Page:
Wind Mobile does the most of the data plans and for $40 you also get unlimited Canada calls and Worldwide texts as well as 3-5 gig data.
With all providers, you get monthly billing and can cancel your plan anytime. Think of them as rolling contracts.
Our advice is to check and compare few out before deciding which mobile company to go with.
Step 3 Moving To Canada:
Get a bank account
There are sooo many banks in the CBD that you can pick and choose from. The ones that we were recommended are TD Bank, Tangerine Bank, and Scotia Bank.
We went with TD as they have no bank charges for the first six months and the bank account is very simple to set up. All you need is your passport and work permit and a few minutes later you are issued with account and debit bank card to use immediately.
You typically have to book an appointment to chat with one of their consultants, so if you are lucky, enough you can get the appointment on the same day.
The bank cards do not have your name and if you do require one you need a permanent address where the card can be issued to you (takes about two weeks).
To set up an account in Tangerine Bank you must have either Canadian ID or another bank account in the country to issue yourself with a cheque to prove your identity. This bank won’t charge you for a year similar to Scotia Bank.
Again the best option is to go to few of them check out their offers and special deals they might have at the time.
You can find out more about the best way to money transfer reading the International Money Transfer Guide.
Step 4 Moving To Canada:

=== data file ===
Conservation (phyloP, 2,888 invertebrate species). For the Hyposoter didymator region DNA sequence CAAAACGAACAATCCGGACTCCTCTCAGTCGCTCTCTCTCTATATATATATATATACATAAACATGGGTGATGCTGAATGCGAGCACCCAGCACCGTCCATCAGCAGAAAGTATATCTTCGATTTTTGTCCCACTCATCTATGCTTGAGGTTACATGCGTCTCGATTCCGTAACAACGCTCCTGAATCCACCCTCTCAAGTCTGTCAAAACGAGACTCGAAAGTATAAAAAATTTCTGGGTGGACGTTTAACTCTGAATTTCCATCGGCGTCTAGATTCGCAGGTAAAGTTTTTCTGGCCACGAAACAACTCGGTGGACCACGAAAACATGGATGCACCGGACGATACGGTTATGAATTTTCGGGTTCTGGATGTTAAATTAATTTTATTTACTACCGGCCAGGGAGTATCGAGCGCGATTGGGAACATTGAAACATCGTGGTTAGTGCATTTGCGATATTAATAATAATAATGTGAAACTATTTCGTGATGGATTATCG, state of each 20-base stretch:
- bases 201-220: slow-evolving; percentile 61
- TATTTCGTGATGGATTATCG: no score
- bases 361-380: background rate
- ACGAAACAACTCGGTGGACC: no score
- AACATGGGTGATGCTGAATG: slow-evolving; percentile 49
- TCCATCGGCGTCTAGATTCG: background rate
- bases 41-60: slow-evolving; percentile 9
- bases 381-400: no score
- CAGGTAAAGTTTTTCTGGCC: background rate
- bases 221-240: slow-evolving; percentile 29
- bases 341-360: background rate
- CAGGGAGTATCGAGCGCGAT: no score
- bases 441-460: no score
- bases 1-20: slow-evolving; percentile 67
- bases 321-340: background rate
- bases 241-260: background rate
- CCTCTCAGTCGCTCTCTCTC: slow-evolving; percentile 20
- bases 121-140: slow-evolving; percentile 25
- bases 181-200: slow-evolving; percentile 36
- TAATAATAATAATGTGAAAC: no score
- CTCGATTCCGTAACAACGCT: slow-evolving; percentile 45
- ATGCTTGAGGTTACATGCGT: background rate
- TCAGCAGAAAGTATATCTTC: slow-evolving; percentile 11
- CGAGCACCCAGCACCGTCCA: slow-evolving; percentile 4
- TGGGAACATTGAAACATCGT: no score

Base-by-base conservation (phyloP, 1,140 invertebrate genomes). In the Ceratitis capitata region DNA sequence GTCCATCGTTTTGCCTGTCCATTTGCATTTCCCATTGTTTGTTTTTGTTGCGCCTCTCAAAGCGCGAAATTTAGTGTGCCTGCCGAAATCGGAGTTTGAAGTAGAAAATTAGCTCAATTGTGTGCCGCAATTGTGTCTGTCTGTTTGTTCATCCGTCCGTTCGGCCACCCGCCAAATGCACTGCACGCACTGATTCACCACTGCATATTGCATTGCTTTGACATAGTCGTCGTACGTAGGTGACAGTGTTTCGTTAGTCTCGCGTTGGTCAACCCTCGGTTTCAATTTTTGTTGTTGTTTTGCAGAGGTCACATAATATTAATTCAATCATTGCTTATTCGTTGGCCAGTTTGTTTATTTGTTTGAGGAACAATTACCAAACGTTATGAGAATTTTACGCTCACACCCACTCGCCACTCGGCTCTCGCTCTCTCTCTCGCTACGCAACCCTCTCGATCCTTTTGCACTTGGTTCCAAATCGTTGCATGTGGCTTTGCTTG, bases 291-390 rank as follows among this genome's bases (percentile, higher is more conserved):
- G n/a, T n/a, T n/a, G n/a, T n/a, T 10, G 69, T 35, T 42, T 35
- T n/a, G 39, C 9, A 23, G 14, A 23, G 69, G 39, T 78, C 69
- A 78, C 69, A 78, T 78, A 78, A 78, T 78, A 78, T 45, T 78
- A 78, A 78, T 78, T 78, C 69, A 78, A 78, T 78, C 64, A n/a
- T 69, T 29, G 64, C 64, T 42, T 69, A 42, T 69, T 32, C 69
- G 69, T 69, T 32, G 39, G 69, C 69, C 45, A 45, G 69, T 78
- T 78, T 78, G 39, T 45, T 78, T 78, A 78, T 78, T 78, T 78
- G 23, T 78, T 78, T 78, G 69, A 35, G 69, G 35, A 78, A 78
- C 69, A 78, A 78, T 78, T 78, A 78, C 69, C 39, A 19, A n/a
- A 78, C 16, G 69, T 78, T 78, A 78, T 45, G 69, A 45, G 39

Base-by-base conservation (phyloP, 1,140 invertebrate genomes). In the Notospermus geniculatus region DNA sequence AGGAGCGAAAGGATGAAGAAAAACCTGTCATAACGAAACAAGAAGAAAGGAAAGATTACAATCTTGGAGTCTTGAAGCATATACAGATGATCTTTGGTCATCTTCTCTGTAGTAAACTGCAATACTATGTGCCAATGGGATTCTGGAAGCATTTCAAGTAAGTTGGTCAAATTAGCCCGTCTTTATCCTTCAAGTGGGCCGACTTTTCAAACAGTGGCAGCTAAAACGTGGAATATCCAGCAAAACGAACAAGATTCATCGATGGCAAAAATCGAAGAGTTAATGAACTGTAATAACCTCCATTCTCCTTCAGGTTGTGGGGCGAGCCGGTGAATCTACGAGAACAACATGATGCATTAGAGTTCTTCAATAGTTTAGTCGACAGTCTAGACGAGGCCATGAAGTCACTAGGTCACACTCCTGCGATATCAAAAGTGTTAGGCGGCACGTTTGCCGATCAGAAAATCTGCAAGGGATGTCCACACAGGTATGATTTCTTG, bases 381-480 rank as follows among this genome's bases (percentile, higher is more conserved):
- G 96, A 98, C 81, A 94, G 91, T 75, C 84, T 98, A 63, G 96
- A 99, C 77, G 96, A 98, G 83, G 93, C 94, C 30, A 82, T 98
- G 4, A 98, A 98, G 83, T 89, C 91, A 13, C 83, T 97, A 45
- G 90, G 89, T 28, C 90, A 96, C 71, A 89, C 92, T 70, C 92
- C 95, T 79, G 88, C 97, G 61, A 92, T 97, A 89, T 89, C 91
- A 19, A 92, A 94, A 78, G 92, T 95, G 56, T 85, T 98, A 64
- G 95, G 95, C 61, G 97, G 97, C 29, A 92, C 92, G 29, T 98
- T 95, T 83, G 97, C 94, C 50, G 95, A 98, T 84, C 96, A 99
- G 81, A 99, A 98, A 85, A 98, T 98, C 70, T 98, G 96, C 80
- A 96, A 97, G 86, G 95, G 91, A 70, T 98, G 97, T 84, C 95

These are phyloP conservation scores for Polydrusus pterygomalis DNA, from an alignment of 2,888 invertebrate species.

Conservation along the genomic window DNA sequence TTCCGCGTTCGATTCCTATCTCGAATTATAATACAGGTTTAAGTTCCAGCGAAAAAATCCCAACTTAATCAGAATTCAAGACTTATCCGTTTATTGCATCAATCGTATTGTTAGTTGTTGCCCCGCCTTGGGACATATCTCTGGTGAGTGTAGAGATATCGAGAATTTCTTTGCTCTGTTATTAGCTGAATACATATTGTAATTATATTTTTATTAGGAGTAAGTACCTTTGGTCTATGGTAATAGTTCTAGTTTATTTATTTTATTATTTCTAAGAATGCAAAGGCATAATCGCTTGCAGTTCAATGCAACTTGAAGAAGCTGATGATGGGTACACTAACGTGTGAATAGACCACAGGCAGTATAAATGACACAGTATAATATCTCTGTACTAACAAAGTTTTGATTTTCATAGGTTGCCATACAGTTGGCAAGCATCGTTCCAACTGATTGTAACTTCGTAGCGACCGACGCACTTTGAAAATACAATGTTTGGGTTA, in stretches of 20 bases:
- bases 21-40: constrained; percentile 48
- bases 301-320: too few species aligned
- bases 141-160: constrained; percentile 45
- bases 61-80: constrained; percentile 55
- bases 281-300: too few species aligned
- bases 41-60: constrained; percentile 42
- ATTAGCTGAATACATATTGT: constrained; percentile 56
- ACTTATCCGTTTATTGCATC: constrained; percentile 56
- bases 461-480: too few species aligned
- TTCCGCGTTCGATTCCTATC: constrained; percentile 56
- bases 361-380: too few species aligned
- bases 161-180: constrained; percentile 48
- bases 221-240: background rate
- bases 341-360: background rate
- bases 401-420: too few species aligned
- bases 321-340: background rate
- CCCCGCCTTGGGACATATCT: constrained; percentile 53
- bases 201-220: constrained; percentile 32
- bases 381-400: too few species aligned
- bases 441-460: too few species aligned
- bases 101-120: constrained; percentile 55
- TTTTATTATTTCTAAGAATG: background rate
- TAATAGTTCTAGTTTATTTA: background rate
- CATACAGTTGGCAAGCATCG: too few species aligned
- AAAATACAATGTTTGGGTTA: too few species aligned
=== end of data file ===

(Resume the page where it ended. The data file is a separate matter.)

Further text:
Get a SIN number
SIN or Social Insurance Number– a nine-digit number that you need to work in Canada or to have access to government programs and benefits.
To apply for it, you need your passport along with work permit and is valid for the length of your permit (you can, however, extend it if your circumstances change).
To obtain it go to Service Canada Office.
You can see where the nearest one is here. It only takes about 30 minutes to get, depends on how many people are waiting before you.
Step 5 Moving To Canada:
Apply for BCID(or ID card)
BC ID card (applies to British Columbia and can be different for other states), issued to you via post, takes about two weeks for to be delivered.
To get it you need to go to ICBC Centre with passport, work permit, SIN Number and permanent address. The fee currently is $35 for BC ID.
This card is very useful as many places do not accept Id’s from foreign countries.
A lot of bars and clubs require one even two forms of ID and carrying your passport on a night out is just asking for trouble 🙂
To find out more about BCID go to ICBC or click here.
Step 6 Moving To Canada:
Begin job hunting
It didn’t take us long to find a job here in Vancouver, in fact, it took one email, a phone call and two stage interview to get a dream job.
Our best advice is to ask around, sign up for as many Canada groups as possible and email or call as soon as something suitable comes up.
We have just finished our article on how to send money to Canada and we know it will save you a tonne of money in bank charges.
Also, don’t forget about recruitment agencies within your area and make sure to have your LinkedIn profile updated.
We wish you the best of luck with moving to Canada.
Be sure to read our guide on 50 things you need to know before moving to Vancouver.
We will have a lot more articles and info coming soon related to moving to Canada.